Authors: Ben Elton
About the Book
It’s 2.15 a.m., you’re in bed alone and the phone wakes you.
Your eyes are wide and your body tense before it has completed so much as a single ring. And as you wake, in the tiny moment between sleep and consciousness, you know already that something is wrong.
Only someone bad would ring at such an hour. Or someone good with bad news, which would probably be worse.
You lie in the darkness and wait for the answer machine to kick in. Your own voice sounds strange as it tells you that nobody is there but that a message can be left.
You feel your heart beat. You listen. And then you hear the one voice in the world you least expect…your very own Blast from the Past.
IT WAS 2.15
in the morning when the telephone rang. Polly woke instantly. Her eyes were wide and her body tense before the phone had completed so much as a single ring. And as she woke, in the tiny moment between sleep and consciousness, before she was even aware of the telephone’s bell, she felt scared. It was not the phone that jolted Polly so completely from her dreams, but fear.
And who could argue with the reasoning powers of Polly’s subconscious self? Of course she was scared. After all, when the phone rings at 2.15 in the morning it’s unlikely to be heralding something pleasant. What chance is there of its being good news? None. Only someone bad would ring at such an hour. Or someone good with bad news.
That telephone was sounding a warning bell. Something, somewhere, was wrong. So much was obvious. Particularly to a woman who lived alone, and Polly lived alone.
Of course it might be no more wrong than a wrong number. Something bad, but bad for someone else, something that would touch Polly’s life only for a
, utterly infuriate her and then be gone.
‘Got the Charlie?’
‘There’s no Charlie at this number.’
‘Don’t bullshit me, arsehole.’
‘What number are you trying to call? This is three, four, zero, one …’
‘Three, four, zero? I’m awfully sorry. I think I’ve dialled the wrong number.’
That would be a good result. A wrong number would be the best possible result. To find yourself returning to bed furiously muttering, ‘Stupid bastard,’ while trying to pretend to yourself that you haven’t actually woken up; that would be a good result. Polly hoped the warning bell was meant for someone else.
If your phone rings at 2.15 a.m. you’d better hope that too. Because if someone actually wants you you’re in trouble.
If it’s your mother she’s going to tell you your dad died.
If it’s some much-missed ex-lover who you’d been hoping would get back in contact he’ll be calling drunkenly to inform you that he’s just been diagnosed positive and that perhaps you’d better have things checked out.
The only time that bell might ring for something good is if you were actually expecting some news, news so important it might come at any time. If you have a relative in the throes of a difficult pregnancy, for instance, or a friend who’s on the verge of being released from a foreign hostage situation. Then a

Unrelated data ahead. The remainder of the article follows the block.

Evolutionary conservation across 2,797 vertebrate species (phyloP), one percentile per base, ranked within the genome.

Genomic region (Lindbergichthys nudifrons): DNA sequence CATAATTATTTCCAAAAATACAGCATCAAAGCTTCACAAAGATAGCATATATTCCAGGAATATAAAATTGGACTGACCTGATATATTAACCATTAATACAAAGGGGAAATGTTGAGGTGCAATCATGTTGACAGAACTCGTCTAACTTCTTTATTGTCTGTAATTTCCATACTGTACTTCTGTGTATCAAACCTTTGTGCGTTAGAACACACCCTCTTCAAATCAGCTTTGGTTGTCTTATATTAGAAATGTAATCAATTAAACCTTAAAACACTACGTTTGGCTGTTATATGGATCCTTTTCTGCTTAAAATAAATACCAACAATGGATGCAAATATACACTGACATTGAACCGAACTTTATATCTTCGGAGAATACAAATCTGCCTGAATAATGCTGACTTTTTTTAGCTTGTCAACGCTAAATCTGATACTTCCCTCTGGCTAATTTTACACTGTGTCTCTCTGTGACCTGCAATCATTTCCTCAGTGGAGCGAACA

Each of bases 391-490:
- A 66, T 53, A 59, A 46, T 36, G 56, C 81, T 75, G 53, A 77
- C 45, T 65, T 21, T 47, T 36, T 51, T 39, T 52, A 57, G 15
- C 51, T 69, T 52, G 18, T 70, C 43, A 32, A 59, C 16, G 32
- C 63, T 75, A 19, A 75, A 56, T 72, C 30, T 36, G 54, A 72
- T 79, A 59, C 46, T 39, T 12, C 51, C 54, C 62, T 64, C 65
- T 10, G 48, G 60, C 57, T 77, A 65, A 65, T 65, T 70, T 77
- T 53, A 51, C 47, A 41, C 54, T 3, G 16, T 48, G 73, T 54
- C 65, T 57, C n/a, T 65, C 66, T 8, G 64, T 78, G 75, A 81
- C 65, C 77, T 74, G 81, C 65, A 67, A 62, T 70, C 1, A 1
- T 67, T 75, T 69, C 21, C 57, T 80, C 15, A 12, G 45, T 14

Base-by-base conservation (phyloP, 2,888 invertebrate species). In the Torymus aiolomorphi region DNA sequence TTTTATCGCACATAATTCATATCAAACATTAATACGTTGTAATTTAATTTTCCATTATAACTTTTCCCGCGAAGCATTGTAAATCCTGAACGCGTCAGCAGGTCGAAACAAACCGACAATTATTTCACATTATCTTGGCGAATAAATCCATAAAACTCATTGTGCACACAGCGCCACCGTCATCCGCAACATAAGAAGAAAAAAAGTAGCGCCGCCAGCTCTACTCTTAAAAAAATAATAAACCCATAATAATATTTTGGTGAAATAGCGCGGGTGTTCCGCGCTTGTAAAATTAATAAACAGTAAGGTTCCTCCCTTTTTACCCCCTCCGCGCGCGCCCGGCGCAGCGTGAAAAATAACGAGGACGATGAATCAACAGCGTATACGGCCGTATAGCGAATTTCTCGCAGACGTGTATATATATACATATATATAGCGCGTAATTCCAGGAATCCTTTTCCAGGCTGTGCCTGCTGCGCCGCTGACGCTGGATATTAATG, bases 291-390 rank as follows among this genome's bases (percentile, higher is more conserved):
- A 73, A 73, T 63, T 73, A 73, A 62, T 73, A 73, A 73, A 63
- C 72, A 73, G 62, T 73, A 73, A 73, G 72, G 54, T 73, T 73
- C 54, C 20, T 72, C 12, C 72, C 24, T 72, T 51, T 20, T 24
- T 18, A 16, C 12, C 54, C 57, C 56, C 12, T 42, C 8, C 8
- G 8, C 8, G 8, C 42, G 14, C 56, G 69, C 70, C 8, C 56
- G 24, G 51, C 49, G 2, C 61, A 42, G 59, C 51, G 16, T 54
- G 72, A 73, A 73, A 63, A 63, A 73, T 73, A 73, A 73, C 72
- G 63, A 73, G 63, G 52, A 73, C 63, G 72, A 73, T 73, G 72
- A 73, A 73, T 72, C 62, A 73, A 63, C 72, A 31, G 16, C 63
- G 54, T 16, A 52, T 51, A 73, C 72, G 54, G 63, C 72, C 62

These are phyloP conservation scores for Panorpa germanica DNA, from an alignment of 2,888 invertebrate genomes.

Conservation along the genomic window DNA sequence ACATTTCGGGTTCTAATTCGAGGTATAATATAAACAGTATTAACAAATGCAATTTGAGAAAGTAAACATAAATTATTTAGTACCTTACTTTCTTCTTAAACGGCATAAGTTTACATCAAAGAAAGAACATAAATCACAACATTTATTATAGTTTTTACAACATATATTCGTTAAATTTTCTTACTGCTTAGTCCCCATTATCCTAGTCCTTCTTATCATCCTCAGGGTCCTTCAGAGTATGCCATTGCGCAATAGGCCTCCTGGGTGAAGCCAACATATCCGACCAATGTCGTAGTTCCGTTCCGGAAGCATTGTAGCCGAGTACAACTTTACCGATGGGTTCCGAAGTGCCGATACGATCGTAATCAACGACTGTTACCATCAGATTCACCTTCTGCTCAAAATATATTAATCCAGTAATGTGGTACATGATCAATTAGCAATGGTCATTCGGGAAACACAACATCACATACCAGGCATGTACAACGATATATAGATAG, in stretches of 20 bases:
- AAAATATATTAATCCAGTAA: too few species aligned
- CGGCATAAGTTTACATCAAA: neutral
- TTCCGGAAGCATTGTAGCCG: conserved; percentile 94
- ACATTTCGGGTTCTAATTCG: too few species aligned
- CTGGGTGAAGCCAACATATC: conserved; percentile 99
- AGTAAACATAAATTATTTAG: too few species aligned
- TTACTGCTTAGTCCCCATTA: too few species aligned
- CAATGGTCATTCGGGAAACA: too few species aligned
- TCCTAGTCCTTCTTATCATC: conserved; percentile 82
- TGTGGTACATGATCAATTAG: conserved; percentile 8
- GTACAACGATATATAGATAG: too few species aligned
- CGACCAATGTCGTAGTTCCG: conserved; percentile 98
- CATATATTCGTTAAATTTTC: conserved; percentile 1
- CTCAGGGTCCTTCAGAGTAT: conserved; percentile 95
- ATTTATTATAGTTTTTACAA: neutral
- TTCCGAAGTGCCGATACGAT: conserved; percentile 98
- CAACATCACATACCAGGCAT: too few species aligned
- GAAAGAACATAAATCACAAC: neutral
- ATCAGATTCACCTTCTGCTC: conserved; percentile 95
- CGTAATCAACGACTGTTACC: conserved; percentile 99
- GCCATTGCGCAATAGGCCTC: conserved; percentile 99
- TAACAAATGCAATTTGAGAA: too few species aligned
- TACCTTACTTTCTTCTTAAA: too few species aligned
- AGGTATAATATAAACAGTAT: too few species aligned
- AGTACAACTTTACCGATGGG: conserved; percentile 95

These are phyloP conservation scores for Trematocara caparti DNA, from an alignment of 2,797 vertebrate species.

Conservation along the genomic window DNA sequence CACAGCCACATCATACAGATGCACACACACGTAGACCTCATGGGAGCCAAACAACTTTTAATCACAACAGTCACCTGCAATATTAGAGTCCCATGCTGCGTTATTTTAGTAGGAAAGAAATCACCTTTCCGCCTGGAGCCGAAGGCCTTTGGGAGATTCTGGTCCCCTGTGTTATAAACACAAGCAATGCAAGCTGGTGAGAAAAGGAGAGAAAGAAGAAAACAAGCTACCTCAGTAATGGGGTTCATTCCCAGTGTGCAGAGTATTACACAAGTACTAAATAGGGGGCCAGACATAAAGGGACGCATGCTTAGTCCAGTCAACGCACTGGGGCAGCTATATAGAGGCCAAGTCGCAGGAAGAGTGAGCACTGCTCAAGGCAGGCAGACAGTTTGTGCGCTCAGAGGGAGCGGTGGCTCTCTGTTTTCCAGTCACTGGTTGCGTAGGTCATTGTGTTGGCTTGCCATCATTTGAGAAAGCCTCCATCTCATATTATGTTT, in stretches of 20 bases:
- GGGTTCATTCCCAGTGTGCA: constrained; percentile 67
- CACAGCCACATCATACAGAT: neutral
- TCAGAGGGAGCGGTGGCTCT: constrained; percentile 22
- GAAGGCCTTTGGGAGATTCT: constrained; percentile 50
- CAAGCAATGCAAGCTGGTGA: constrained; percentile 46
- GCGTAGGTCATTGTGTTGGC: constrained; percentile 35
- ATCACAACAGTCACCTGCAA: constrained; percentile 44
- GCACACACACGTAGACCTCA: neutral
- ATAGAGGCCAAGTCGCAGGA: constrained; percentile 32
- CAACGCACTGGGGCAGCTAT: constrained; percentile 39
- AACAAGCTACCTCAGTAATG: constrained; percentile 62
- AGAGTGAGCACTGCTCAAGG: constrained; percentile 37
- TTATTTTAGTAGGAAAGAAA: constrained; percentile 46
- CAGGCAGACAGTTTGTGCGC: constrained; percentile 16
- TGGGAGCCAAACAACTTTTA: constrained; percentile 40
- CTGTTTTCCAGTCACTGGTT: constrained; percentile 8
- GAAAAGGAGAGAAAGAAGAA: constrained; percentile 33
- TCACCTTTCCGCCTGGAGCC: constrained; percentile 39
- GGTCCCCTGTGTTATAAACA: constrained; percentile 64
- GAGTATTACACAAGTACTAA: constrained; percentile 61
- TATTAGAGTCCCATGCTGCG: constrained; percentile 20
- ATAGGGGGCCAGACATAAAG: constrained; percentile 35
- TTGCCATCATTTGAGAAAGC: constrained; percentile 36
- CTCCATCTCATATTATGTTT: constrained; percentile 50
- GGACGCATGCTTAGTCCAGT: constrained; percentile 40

might leap from bed thinking, ‘At last! They’ve induced it!’ or, ‘God bless the Foreign Office. He’s free!’ On the other hand, maybe the mother and baby didn’t make it. Maybe the hostage got shot.
There is no doubt about it that under almost all normal circumstances a call in the middle of the night had to be bad. If not bad, at least weird, and, in a way, weird is worse. This is the reason why, when the phone rang in Polly’s little attic flat at 2.15 a.m. and wrenched her from the womb of sleep, she felt scared.
Strange to be scared of a phone. Even if it’s ringing. What can a ringing phone do to you? Leap up and bash you with its receiver? Strangle you with its cord? Nothing. Just ring, that’s all.
Until you answer it.
Then, of course, it might ask you in a low growl if you’re wearing any knickers. If you like them big and hard. If you’ve been a very naughty girl. Or it might say …
‘I know where you live.’
That was how it had all begun before.
‘I’m watching you right now,’ the phone had hissed. ‘Standing there in only your nightdress. I’m going to tear it off you and make you pay for all the hurt you’ve done to me.’
At the time Polly’s friends had assured her that the man was lying. He had not been watching her. Pervert callers phone at random. They don’t know where their victims live.
‘He knew I was wearing my nightie,’ Polly had said.
got that right. How did he know that? How did he know I was wearing my nightie?’
‘It was the middle of the night, for heaven’s sake!’ her friends replied. ‘Got to be a pretty good chance you were wearing a nightie, hasn’t there? Even a fool of a pervert could work that one out. He doesn’t know where you live.’
But Polly’s friends had been wrong. The caller did know where Polly lived. He knew a lot about her because he was not a random pervert at all, but a most specific pervert. A stalker. That first call had been the start of a campaign of intimidation that had transformed Polly’s life into a living hell. A hell from which the law had been unable to offer any protection.